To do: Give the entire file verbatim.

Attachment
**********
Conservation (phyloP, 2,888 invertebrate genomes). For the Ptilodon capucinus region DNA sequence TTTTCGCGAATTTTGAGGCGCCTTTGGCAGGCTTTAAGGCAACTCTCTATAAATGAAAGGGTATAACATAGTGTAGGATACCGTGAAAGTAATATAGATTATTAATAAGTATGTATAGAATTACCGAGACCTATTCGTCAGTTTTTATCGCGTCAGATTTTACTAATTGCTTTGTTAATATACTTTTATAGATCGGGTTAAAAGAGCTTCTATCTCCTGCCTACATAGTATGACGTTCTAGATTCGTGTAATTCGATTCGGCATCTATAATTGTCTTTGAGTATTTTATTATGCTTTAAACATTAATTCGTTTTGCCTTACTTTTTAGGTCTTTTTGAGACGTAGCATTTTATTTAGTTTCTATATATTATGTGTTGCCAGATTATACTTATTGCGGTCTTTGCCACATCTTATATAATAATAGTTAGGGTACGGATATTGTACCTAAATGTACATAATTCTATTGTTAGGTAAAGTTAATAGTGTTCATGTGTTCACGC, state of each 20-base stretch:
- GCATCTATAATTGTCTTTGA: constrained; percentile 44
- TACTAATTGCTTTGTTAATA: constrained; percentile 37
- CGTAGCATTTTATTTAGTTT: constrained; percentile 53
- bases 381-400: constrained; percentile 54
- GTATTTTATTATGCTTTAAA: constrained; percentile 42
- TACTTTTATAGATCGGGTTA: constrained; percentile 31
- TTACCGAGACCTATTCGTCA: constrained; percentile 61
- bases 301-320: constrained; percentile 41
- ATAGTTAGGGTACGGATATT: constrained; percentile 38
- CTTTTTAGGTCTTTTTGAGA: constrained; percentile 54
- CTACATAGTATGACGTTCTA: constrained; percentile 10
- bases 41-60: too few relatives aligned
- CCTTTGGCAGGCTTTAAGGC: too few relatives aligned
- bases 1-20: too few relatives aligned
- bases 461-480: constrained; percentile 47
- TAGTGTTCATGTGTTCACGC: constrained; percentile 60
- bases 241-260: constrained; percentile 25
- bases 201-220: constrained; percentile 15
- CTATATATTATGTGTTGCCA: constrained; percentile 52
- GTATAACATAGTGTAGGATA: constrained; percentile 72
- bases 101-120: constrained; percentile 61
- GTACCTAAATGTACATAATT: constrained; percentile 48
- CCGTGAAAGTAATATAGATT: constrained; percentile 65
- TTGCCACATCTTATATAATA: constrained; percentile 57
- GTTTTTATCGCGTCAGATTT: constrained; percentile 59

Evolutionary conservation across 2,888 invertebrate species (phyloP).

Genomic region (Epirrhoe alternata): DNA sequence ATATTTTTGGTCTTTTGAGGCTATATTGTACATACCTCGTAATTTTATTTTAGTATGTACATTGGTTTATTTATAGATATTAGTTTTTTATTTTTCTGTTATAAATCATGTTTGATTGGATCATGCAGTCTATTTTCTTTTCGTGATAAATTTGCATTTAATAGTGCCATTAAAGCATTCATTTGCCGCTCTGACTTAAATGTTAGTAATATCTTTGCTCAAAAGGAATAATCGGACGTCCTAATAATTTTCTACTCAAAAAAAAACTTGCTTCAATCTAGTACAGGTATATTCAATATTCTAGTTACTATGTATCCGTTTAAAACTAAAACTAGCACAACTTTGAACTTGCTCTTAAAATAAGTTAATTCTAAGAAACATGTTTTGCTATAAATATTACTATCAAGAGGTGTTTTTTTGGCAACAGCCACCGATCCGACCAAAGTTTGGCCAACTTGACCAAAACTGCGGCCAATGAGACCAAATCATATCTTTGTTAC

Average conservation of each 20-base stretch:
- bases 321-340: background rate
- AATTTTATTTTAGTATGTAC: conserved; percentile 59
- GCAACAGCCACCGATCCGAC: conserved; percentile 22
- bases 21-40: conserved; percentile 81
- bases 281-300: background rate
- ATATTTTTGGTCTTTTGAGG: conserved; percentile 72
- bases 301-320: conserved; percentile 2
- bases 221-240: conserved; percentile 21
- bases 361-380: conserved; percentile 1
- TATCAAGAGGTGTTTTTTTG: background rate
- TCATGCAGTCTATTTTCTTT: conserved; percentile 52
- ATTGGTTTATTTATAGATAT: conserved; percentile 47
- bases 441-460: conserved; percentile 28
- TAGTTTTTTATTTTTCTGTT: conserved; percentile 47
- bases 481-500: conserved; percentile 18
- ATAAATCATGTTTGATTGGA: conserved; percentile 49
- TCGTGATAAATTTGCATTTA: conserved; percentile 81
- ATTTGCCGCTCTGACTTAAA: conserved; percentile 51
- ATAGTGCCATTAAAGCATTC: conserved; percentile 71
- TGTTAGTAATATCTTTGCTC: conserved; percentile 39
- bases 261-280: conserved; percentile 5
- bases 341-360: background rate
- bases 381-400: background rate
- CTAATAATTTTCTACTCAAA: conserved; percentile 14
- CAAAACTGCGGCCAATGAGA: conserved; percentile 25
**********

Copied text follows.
Conservation (phyloP, 2,888 invertebrate genomes). For the Ptilodon capucinus region DNA sequence TTTTCGCGAATTTTGAGGCGCCTTTGGCAGGCTTTAAGGCAACTCTCTATAAATGAAAGGGTATAACATAGTGTAGGATACCGTGAAAGTAATATAGATTATTAATAAGTATGTATAGAATTACCGAGACCTATTCGTCAGTTTTTATCGCGTCAGATTTTACTAATTGCTTTGTTAATATACTTTTATAGATCGGGTTAAAAGAGCTTCTATCTCCTGCCTACATAGTATGACGTTCTAGATTCGTGTAATTCGATTCGGCATCTATAATTGTCTTTGAGTATTTTATTATGCTTTAAACATTAATTCGTTTTGCCTTACTTTTTAGGTCTTTTTGAGACGTAGCATTTTATTTAGTTTCTATATATTATGTGTTGCCAGATTATACTTATTGCGGTCTTTGCCACATCTTATATAATAATAGTTAGGGTACGGATATTGTACCTAAATGTACATAATTCTATTGTTAGGTAAAGTTAATAGTGTTCATGTGTTCACGC, state of each 20-base stretch:
- GCATCTATAATTGTCTTTGA: constrained; percentile 44
- TACTAATTGCTTTGTTAATA: constrained; percentile 37
- CGTAGCATTTTATTTAGTTT: constrained; percentile 53
- bases 381-400: constrained; percentile 54
- GTATTTTATTATGCTTTAAA: constrained; percentile 42
- TACTTTTATAGATCGGGTTA: constrained; percentile 31
- TTACCGAGACCTATTCGTCA: constrained; percentile 61
- bases 301-320: constrained; percentile 41
- ATAGTTAGGGTACGGATATT: constrained; percentile 38
- CTTTTTAGGTCTTTTTGAGA: constrained; percentile 54
- CTACATAGTATGACGTTCTA: constrained; percentile 10
- bases 41-60: too few relatives aligned
- CCTTTGGCAGGCTTTAAGGC: too few relatives aligned
- bases 1-20: too few relatives aligned
- bases 461-480: constrained; percentile 47
- TAGTGTTCATGTGTTCACGC: constrained; percentile 60
- bases 241-260: constrained; percentile 25
- bases 201-220: constrained; percentile 15
- CTATATATTATGTGTTGCCA: constrained; percentile 52
- GTATAACATAGTGTAGGATA: constrained; percentile 72
- bases 101-120: constrained; percentile 61
- GTACCTAAATGTACATAATT: constrained; percentile 48
- CCGTGAAAGTAATATAGATT: constrained; percentile 65
- TTGCCACATCTTATATAATA: constrained; percentile 57
- GTTTTTATCGCGTCAGATTT: constrained; percentile 59

Evolutionary conservation across 2,888 invertebrate species (phyloP).

Genomic region (Epirrhoe alternata): DNA sequence ATATTTTTGGTCTTTTGAGGCTATATTGTACATACCTCGTAATTTTATTTTAGTATGTACATTGGTTTATTTATAGATATTAGTTTTTTATTTTTCTGTTATAAATCATGTTTGATTGGATCATGCAGTCTATTTTCTTTTCGTGATAAATTTGCATTTAATAGTGCCATTAAAGCATTCATTTGCCGCTCTGACTTAAATGTTAGTAATATCTTTGCTCAAAAGGAATAATCGGACGTCCTAATAATTTTCTACTCAAAAAAAAACTTGCTTCAATCTAGTACAGGTATATTCAATATTCTAGTTACTATGTATCCGTTTAAAACTAAAACTAGCACAACTTTGAACTTGCTCTTAAAATAAGTTAATTCTAAGAAACATGTTTTGCTATAAATATTACTATCAAGAGGTGTTTTTTTGGCAACAGCCACCGATCCGACCAAAGTTTGGCCAACTTGACCAAAACTGCGGCCAATGAGACCAAATCATATCTTTGTTAC

Average conservation of each 20-base stretch:
- bases 321-340: background rate
- AATTTTATTTTAGTATGTAC: conserved; percentile 59
- GCAACAGCCACCGATCCGAC: conserved; percentile 22
- bases 21-40: conserved; percentile 81
- bases 281-300: background rate
- ATATTTTTGGTCTTTTGAGG: conserved; percentile 72
- bases 301-320: conserved; percentile 2
- bases 221-240: conserved; percentile 21
- bases 361-380: conserved; percentile 1
- TATCAAGAGGTGTTTTTTTG: background rate
- TCATGCAGTCTATTTTCTTT: conserved; percentile 52
- ATTGGTTTATTTATAGATAT: conserved; percentile 47
- bases 441-460: conserved; percentile 28
- TAGTTTTTTATTTTTCTGTT: conserved; percentile 47
- bases 481-500: conserved; percentile 18
- ATAAATCATGTTTGATTGGA: conserved; percentile 49
- TCGTGATAAATTTGCATTTA: conserved; percentile 81
- ATTTGCCGCTCTGACTTAAA: conserved; percentile 51
- ATAGTGCCATTAAAGCATTC: conserved; percentile 71
- TGTTAGTAATATCTTTGCTC: conserved; percentile 39
- bases 261-280: conserved; percentile 5
- bases 341-360: background rate
- bases 381-400: background rate
- CTAATAATTTTCTACTCAAA: conserved; percentile 14
- CAAAACTGCGGCCAATGAGA: conserved; percentile 25